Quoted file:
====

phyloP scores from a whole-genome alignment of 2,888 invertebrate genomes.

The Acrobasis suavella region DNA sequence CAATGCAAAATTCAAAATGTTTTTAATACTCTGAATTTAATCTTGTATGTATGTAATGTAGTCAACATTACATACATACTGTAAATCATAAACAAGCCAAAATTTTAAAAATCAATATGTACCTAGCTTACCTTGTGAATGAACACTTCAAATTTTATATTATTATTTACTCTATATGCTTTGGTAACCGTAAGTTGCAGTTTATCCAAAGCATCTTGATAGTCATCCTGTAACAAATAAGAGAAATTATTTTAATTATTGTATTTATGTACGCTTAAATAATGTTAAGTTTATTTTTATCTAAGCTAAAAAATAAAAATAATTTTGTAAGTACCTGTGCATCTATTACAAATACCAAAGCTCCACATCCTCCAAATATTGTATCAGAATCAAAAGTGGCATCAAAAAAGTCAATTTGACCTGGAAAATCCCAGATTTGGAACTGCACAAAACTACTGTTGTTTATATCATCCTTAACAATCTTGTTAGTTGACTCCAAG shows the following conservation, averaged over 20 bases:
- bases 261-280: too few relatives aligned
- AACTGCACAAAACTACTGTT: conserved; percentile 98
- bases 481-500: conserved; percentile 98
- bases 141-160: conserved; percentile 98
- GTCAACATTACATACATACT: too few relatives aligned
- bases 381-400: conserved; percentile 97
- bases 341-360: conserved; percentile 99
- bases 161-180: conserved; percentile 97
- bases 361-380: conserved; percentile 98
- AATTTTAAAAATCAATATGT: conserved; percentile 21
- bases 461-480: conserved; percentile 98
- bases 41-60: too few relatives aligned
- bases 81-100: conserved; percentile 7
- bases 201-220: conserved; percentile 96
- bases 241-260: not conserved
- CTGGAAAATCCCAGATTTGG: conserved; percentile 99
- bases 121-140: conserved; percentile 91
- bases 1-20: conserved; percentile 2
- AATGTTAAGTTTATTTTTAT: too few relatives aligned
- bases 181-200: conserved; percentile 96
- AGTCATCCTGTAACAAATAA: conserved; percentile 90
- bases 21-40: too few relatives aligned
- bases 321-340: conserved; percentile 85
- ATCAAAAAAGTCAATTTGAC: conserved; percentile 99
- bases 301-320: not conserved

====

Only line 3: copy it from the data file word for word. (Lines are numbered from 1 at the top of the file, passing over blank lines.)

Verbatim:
- bases 261-280: too few relatives aligned